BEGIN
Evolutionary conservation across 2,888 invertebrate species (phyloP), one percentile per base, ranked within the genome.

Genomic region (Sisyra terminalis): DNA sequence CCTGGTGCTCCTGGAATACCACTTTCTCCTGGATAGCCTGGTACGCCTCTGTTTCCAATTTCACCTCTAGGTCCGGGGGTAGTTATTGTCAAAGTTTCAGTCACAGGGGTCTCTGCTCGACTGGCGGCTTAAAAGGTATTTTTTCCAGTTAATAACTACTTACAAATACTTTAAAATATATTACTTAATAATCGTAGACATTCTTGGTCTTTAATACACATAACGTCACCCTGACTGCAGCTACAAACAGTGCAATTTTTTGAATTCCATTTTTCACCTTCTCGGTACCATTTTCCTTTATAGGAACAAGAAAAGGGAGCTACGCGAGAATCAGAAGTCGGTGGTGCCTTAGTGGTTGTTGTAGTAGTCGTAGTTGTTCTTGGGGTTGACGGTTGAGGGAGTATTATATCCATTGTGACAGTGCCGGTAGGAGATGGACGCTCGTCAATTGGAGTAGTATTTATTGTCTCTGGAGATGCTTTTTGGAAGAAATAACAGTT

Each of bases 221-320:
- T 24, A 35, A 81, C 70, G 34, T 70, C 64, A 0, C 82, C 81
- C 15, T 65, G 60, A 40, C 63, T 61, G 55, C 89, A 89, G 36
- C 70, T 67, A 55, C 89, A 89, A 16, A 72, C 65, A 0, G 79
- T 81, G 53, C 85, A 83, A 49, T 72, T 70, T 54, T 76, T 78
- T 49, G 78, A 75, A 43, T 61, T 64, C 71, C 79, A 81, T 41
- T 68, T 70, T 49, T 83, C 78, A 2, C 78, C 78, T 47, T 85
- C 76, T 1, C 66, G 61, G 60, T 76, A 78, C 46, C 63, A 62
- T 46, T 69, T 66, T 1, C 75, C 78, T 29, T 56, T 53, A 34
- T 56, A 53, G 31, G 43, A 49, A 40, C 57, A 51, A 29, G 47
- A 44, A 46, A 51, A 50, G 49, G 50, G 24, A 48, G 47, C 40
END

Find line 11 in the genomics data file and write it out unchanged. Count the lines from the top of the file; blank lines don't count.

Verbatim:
- T 46, T 69, T 66, T 1, C 75, C 78, T 29, T 56, T 53, A 34